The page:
It is that same world-recognized resolution that concretized a Palestinian nation, though it would still be some years until they fully absorbed that identity. Neither the Palestinians themselves nor the greater Arab world took advantage of this opportunity. Rather than accept recognition of this fledgling nation, they have since responded largely with war and terror in an effort to undo it. However, this does not negate the sense of nationhood that was forged at that time. Nationhood does not necessarily correlate with being a “good” nation, but it is nationhood nevertheless.

From a more pragmatic vantage point, despite the fact that Palestinian education, society and government actively seek to indoctrinate their people to disbelieve basic facts and history about the Jewish connection to the land of Israel, there still exist many who reject such attempts at brainwashing. There are many decent Palestinians who, proudly seeing themselves as part of a Palestinian nation, think for themselves, reject indoctrination and are able to see the nuance involved in understanding the narratives of both people.

One wonderful and famous example is Nuseir Yassin, the wildly popular video blogger who produces “Nas Daily.” Is the self-satisfaction of dissing the “bad” Palestinians with quotation marks and nasty memes worth denigrating and disenfranchising these good people who should be emboldened and encouraged to become the voices of their nation?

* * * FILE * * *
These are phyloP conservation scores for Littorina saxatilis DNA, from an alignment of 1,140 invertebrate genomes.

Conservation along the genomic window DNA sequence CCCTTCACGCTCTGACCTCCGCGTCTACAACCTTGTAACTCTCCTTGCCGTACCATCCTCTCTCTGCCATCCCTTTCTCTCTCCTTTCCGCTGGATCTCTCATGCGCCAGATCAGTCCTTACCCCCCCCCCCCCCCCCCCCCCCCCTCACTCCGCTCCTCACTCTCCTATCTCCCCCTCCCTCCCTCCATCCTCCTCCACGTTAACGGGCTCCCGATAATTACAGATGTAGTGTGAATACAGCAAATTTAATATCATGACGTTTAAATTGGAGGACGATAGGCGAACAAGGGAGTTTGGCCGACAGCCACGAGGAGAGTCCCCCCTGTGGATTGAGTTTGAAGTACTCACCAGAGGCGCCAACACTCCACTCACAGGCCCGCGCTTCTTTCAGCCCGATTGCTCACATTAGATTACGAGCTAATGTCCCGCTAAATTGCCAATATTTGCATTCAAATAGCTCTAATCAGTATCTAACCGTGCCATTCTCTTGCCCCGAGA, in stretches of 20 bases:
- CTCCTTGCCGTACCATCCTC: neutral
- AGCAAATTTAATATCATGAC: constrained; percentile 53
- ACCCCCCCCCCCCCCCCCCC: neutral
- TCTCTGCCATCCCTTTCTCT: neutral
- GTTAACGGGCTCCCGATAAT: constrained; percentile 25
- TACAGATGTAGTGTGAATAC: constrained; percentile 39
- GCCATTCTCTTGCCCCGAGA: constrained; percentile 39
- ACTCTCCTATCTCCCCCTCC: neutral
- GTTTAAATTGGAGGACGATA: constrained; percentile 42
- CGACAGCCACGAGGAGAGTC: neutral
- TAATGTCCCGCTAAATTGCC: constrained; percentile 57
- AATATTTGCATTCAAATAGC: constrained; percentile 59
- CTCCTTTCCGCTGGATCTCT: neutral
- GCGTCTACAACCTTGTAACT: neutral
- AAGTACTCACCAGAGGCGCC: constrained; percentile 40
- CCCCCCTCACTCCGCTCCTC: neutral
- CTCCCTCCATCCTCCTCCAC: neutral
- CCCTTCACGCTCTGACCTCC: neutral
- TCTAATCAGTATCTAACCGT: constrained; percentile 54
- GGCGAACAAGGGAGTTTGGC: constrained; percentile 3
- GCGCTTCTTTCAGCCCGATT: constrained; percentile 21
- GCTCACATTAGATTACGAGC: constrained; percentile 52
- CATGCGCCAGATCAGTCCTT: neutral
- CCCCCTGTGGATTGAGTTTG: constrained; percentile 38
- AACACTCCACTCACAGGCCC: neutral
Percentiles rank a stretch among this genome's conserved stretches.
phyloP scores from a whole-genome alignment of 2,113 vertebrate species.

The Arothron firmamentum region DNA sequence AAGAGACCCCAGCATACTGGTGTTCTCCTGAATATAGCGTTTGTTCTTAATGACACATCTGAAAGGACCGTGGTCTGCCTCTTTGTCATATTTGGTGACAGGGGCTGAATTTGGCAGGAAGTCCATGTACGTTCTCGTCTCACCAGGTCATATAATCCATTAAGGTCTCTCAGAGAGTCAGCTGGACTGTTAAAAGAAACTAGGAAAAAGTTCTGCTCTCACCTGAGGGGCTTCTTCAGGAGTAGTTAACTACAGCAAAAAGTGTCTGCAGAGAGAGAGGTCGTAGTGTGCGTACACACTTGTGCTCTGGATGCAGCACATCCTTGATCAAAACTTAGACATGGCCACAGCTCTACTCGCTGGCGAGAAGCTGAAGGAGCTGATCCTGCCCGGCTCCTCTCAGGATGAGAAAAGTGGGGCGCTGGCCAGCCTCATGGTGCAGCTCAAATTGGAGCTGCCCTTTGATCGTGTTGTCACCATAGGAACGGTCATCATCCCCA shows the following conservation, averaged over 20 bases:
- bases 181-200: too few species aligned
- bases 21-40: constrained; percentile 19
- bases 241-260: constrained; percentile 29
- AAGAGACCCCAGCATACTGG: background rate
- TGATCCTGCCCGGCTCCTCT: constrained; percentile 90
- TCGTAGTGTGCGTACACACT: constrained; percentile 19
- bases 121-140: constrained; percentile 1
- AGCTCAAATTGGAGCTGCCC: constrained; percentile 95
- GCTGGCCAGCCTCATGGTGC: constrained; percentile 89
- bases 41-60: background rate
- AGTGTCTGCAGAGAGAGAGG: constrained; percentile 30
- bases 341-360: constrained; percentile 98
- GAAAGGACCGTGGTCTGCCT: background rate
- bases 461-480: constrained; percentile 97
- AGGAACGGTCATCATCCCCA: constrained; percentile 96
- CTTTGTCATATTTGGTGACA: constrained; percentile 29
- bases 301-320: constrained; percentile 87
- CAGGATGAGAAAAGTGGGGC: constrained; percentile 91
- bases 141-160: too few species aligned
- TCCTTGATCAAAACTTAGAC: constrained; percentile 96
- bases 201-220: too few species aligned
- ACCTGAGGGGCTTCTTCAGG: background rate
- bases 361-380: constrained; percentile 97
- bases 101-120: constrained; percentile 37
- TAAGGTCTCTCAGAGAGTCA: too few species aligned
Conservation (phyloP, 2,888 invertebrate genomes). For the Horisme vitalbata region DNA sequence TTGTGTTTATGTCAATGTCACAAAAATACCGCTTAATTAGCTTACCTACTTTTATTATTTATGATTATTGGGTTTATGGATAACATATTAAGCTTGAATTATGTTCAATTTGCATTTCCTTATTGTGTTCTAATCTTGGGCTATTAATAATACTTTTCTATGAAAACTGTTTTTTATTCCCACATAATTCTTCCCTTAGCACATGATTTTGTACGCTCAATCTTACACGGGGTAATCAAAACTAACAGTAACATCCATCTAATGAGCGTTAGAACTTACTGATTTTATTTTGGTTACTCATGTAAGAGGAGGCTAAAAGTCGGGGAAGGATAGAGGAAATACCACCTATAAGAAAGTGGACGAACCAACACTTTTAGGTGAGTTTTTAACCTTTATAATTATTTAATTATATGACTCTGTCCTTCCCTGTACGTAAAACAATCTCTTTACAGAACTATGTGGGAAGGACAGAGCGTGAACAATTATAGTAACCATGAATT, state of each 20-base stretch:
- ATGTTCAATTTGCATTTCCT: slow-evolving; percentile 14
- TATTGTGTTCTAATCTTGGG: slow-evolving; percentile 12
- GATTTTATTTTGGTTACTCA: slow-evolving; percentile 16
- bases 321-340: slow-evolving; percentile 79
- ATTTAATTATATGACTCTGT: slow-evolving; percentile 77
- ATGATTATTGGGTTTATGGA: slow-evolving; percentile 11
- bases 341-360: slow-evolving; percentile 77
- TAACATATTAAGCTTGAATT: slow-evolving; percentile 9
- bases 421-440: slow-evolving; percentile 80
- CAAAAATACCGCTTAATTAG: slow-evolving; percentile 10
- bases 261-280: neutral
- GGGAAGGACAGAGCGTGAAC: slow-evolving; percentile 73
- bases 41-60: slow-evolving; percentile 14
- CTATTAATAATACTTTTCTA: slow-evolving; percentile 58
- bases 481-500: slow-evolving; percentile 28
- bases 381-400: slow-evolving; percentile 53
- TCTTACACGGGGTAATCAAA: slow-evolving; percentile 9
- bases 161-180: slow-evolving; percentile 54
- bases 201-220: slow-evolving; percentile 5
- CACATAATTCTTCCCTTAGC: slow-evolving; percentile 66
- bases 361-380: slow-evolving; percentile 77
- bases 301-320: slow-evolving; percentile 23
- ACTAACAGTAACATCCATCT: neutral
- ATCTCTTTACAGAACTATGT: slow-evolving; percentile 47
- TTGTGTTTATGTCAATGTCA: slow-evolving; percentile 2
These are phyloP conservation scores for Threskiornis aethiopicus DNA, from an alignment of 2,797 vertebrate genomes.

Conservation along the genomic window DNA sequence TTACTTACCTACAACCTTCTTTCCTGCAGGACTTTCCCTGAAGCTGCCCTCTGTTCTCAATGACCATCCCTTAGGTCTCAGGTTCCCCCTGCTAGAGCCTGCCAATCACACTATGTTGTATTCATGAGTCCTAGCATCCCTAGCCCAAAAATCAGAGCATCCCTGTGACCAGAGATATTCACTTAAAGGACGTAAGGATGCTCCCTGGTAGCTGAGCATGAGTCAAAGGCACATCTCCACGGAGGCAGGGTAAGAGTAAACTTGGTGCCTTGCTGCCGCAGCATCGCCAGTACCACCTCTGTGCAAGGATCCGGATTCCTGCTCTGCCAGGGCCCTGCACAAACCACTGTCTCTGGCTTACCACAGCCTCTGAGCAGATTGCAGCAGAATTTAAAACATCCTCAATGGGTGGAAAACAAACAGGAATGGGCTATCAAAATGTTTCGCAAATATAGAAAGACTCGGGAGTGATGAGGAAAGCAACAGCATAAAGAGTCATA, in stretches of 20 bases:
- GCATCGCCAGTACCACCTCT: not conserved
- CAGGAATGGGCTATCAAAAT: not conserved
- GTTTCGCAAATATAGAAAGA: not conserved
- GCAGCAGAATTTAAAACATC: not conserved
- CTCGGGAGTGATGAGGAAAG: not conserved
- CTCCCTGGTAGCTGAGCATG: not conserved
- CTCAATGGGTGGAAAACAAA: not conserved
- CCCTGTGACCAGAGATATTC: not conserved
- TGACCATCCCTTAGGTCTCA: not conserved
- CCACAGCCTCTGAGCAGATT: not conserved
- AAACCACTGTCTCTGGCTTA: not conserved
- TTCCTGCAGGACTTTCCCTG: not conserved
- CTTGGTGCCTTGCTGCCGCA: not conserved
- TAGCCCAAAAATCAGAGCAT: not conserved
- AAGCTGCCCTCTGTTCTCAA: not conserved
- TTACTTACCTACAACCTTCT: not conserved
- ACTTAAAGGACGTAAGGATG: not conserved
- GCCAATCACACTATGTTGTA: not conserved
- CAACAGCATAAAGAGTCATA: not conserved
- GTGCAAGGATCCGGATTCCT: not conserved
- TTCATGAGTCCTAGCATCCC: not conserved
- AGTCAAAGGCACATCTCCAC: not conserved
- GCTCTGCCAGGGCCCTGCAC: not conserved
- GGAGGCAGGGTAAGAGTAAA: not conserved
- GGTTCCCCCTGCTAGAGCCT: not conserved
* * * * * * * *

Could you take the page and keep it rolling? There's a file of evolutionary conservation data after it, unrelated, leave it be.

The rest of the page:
None of this is meant to give the Palestinians a pass on allowing themselves to be led by leaders who continuously resort to terror and violence to gain independence and statehood, often with the explicit goal of doing so by eliminating the Jewish State of Israel. A benevolent and wise leader committed to both acknowledging the Jewish connection to the land and eschewing violence would quickly ensure the fulfillment of the Palestinian dream of statehood and would also win over much of Israel’s Jewish population in supporting them in this endeavor. However, allowing extremists to hijack the narrative and continue down the path of mutual denial does nothing to further understanding and hopes for peace and could, tragically, assure our mutual destruction.

About the Author
Michael Lipkin made Aliyah in 2004 from Edison, NJ to Beit Shemesh with his wife and four children. Since moving to Israel, Michael and his wife have been blessed with two new sons-in-law, one daughter-in-law, nine grandchildren and a sabra of their own! Michael currently works as a tech liaison for a financial web site.